PENTAGON: One of the most screwed up programs in Pentagon history, the airborne tanker, may have turned a corner, with the KC-46 program cutting more than half-a-billion dollars from its projected costs, with $386.9 million of those savings coming in fiscal 2015. Some of these details will doubtless be discussed at the Wednesday afternoon House Armed… Keep reading →
UPDATED: With Official Air Force Comment PENTAGON: It’s one of those sentences that gets a defense reporter’s heart beating a little faster. “DOT&E analysis of initial Boeing schedules with regard to aerial refueling certifications, aircraft and support equipment technical orders, and operator/maintainer training indicates that operational testing will likely slip at least 6 to 12… Keep reading →
The U.S. defense industry, being reshaped by declining post-war budgets, globalization, and the increased pace of technological change, must work with the Pentagon and take proactive steps to maintain our historic preeminence on the battlefield. Our industry does not easily embrace change. In fact, history demonstrates that shifts in the defense industry have largely been… Keep reading →
WASHINGTON: Sean O’Keefe, who led the bold but ultimately unsuccessful campaign by EADS North America to win the contract to build a new airborne tanker for the United States, is stepping down from his post as CEO and chairman of the American portion of the company now known as Airbus Group Inc. But O’Keefe is… Keep reading →
Budget cuts won’t make the Air Force give up any of its current missions, the service’s Chief of Staff promised today. But, Gen. Mark Welsh acknowledged, the cuts will force it to do those missions with different and perhaps not optimal aircraft. Yes, the famous A-10 “Warthog” is “the best at close air support” –… Keep reading →
ARLINGTON: As if Syria and sequestration weren’t complicated enough on their own, the combat training cutbacks required by the sequester are cutting into the military’s readiness to intervene, the Air Force Chief of Staff, Gen. Mark Welsh, told reporters this morning. Army Chief of Staff Gen. Ray Odierno has expressed similar concerns about his service’s… Keep reading →
Michael Donley, Air Force Secretary, wrote this second of four op-eds on the future of the Air Force exclusively for Breaking Defense. Today’s piece grapples with just how small the Air Force’s force structure can get while the service can still accomplish its missions.We will run an op-ed early each morning through Friday. The Editor.
Like all of our military services, the US Air Force has been through an extraordinary decade of change. Airmen have moved unprecedented amounts of personnel and equipment to remote theaters of operation; built global command, control, and intelligence operations; provided 24/7 close air support to ground forces; and introduced new technologies, including Remotely Piloted Aircraft [RPAs, aka UAVs]. Keep reading →
UPDATED: Boeing statement added
NATIONAL HARBOR: Boeing has been plowing through its KC-46 management reserve for much of the last six months, according to a senior Air Force official.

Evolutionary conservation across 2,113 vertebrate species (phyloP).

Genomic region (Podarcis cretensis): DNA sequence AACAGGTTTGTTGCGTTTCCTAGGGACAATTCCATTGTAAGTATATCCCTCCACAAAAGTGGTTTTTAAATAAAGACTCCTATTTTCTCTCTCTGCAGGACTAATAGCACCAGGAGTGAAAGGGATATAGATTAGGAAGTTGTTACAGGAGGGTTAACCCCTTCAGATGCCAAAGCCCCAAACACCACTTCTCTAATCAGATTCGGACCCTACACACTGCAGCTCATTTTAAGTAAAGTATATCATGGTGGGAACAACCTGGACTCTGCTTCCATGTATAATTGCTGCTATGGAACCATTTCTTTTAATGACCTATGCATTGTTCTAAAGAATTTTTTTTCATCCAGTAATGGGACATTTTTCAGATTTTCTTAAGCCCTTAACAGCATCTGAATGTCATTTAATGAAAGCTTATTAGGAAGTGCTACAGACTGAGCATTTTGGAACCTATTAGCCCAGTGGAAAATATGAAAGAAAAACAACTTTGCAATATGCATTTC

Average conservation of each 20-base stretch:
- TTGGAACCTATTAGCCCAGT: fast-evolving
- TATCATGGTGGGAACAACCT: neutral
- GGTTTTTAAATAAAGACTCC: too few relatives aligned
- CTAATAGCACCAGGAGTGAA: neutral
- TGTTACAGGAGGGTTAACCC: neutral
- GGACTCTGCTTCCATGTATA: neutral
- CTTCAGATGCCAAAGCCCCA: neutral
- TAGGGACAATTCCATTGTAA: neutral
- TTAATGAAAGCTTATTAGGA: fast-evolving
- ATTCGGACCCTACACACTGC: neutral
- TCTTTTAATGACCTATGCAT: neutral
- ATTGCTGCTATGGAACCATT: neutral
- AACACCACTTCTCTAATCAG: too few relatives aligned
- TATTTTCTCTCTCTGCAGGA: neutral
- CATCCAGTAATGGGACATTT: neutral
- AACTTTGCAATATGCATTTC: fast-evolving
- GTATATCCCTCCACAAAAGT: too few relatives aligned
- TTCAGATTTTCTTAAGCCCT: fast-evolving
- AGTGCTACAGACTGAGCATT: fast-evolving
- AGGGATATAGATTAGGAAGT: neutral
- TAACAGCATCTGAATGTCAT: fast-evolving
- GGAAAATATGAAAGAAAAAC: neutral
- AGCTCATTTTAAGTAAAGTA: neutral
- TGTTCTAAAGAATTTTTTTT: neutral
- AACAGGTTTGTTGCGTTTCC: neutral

“The burn rate of their management reserve rate has gone up significantly over the last six months or so,” the official told reporters today. While this technically does not qualify as a cost overrun since this is a fixed price contract, it does raise questions about the program. The Air Force official was not willing to share either the percentage of the reserve nor the dollar amount.
“We have brought forward the allocation of management reserve largely to expedite risk mitigation opportunities in the program, including the system integration laboratories. However, the overall management reserve plan for the program remains unchanged,” Boeing spokesman Jerry Drelling said in an email.
Breaking Defense readers will remember that Boeing had already wracked up roughly $300 million in what we would otherwise call a cost overrun by July last year. Most close observers of Boeing’s successful bid believe the company is more than willing to take a “loss” on the first phase of the deal and make it back once it moves beyond the development phase. Keep reading →
WASHINGTON: The Lockheed Martin Joint Strike Fighter is the biggest conventional weapons program in history and Vice Adm. David Venlet has run it to much acclaim and quite a bit of backbiting, depending on who you talk with.
This afternoon the Pentagon very quietly sent out notice that Defense Secretary Leon Panetta had nominated Venlet’s deputy, Air Force Maj. Gen. Christopher Bogdan for a third star and assignment as director of the F-35 program. Keep reading →
HARTFORD, CT: Aircraft engine maker Pratt & Whitney proudly predicts it will double its revenues this decade from $12 billion in 2010 to $24 billion in 2020 — but the company admits it will have to get through some lean years first. On both the commercial and military sides, key Pratt & Whitney programs are going away, and new engines using new technology for new aircraft are coming online, but there’s a gap before they pick up, a gap that slow economic growth and downsizing defense budgets threaten to lengthen. The single most critical factor: whether the troubled F-35 Joint Strike Fighter materializes more or less on time. Keep reading →
Sequestration Would ‘Break’ LCS, KC-46 Contracts; Kendall Pledges ‘Doing Everything We Can To Control Costs’By Colin Clark
CORRECTED JSF OVERRUN TO $1.5B. WE ADDED A ZERO…
CAPITOL HILL: The budget cuts known as sequestration would “break” the KC-46 and Littoral Combat Ship contracts, forcing the Pentagon to renegotiate those deals, the presumptive head of DoD acquisition told the Senate Armed Services Committee today. Keep reading →